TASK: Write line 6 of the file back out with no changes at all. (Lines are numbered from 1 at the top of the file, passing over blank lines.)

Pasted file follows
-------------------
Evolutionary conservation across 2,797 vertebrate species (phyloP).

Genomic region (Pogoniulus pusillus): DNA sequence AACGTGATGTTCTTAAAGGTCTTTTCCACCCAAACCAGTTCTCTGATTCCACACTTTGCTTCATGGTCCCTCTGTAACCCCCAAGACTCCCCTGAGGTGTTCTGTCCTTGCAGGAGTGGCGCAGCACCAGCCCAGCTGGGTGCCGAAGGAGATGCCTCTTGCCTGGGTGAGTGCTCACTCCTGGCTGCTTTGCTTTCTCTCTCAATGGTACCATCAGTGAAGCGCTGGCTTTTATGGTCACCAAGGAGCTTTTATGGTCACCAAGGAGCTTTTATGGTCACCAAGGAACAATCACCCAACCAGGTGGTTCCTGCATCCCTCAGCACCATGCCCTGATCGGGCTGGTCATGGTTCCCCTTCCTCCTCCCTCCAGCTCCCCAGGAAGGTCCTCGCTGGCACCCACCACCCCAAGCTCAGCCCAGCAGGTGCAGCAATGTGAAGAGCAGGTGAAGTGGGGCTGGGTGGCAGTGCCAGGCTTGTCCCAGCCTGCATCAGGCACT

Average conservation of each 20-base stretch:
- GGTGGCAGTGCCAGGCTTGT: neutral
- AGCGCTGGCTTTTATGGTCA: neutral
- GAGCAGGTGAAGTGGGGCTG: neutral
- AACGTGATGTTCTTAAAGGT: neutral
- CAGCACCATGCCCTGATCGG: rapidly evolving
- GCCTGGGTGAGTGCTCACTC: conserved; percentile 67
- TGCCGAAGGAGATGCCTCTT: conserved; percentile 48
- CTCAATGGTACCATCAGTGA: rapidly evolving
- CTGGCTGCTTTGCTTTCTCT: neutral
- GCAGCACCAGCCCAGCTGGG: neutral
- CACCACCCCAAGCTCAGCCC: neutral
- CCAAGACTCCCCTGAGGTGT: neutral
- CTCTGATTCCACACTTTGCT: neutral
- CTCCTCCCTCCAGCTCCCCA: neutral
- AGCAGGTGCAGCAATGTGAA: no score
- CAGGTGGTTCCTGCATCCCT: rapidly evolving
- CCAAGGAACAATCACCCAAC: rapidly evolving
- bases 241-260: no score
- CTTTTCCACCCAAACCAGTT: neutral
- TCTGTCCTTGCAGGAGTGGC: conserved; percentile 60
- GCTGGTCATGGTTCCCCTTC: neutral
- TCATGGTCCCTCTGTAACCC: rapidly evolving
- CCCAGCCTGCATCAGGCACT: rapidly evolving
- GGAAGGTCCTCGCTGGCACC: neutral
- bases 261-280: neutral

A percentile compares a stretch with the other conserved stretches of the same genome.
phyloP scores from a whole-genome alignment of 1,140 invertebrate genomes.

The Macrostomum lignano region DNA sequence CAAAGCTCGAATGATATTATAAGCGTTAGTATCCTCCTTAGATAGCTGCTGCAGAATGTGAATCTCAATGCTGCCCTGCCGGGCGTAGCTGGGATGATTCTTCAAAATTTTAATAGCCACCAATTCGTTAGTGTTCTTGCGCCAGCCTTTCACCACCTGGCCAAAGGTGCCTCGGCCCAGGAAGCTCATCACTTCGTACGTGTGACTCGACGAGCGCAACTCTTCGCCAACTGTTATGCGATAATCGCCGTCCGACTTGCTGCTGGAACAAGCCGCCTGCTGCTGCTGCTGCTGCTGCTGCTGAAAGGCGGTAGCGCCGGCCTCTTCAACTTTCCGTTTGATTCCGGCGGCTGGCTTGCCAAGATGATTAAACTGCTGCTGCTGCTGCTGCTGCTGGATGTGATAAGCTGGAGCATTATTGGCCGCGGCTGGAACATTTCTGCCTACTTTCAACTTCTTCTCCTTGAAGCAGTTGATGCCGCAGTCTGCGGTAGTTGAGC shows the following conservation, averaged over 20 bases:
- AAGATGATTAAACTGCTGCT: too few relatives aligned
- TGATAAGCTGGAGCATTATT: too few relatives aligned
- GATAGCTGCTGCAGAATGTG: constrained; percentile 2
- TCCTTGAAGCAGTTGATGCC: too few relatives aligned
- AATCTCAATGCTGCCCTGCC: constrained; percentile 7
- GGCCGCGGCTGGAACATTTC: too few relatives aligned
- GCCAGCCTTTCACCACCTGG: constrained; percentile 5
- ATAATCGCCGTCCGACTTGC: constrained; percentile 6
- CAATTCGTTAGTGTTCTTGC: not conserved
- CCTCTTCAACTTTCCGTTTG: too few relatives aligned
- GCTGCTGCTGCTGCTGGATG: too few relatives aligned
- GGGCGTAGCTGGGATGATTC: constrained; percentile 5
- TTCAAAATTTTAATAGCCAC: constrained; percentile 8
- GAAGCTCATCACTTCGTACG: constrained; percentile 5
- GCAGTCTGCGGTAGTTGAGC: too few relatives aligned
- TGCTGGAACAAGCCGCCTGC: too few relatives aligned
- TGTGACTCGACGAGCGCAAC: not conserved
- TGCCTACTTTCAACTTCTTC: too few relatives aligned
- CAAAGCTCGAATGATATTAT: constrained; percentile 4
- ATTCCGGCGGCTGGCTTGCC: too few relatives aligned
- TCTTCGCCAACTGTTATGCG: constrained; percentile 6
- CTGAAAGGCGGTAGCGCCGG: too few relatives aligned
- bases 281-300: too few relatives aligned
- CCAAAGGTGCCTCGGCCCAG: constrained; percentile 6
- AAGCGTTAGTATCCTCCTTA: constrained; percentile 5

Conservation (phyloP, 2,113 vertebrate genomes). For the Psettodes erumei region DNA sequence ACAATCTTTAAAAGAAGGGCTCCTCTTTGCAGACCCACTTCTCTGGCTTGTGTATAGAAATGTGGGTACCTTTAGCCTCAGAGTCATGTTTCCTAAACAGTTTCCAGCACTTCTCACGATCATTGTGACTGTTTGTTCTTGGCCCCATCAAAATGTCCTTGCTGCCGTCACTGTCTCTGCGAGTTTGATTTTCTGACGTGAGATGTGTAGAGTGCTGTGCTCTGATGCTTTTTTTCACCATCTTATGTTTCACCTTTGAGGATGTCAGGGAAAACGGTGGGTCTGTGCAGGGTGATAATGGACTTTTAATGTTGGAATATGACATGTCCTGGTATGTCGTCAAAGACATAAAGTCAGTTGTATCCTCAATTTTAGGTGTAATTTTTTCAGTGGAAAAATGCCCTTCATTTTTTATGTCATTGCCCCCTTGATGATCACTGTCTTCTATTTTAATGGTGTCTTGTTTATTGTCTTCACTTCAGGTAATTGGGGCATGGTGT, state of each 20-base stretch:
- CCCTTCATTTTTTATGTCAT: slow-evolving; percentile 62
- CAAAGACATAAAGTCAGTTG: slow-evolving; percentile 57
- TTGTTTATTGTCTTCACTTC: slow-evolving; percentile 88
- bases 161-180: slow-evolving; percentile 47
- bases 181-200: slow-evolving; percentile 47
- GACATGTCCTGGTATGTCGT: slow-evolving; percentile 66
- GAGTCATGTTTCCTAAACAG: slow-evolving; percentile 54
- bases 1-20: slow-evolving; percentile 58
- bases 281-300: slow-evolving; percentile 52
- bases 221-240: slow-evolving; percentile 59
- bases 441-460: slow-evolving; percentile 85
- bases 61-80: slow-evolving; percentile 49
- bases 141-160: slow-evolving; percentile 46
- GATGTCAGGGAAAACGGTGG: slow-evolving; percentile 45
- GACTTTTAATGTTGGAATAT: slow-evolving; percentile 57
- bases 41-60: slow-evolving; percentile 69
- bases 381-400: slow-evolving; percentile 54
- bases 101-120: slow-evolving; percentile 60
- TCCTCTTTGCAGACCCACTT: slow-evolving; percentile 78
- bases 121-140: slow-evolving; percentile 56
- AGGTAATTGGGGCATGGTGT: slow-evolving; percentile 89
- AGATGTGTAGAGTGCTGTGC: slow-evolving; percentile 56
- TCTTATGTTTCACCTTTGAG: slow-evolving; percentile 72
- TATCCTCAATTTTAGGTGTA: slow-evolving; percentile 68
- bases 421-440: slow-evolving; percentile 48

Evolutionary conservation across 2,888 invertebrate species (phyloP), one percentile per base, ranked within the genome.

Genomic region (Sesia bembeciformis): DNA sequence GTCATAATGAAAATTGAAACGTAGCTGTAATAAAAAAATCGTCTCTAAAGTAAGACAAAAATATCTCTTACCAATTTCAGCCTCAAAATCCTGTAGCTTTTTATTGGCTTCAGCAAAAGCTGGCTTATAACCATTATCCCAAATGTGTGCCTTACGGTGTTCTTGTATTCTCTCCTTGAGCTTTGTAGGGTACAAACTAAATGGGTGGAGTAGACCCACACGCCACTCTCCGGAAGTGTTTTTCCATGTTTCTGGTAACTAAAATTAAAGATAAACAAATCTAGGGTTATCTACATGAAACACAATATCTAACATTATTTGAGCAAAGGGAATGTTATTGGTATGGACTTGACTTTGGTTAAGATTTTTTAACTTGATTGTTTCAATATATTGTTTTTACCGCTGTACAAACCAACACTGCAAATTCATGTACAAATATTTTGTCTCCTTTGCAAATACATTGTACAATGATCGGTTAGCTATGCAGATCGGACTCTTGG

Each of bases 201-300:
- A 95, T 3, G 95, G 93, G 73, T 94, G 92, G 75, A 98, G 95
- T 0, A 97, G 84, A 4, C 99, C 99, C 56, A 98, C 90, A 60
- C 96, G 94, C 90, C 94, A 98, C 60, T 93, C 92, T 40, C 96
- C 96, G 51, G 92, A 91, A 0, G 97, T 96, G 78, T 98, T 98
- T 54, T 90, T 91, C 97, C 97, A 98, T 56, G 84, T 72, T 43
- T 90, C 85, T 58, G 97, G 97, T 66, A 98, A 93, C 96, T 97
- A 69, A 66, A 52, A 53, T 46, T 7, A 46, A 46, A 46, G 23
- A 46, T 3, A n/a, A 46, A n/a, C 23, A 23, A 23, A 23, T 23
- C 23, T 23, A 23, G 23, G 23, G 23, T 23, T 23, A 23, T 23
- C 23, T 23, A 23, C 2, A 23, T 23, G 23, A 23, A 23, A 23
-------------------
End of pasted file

- GAGCAGGTGAAGTGGGGCTG: neutral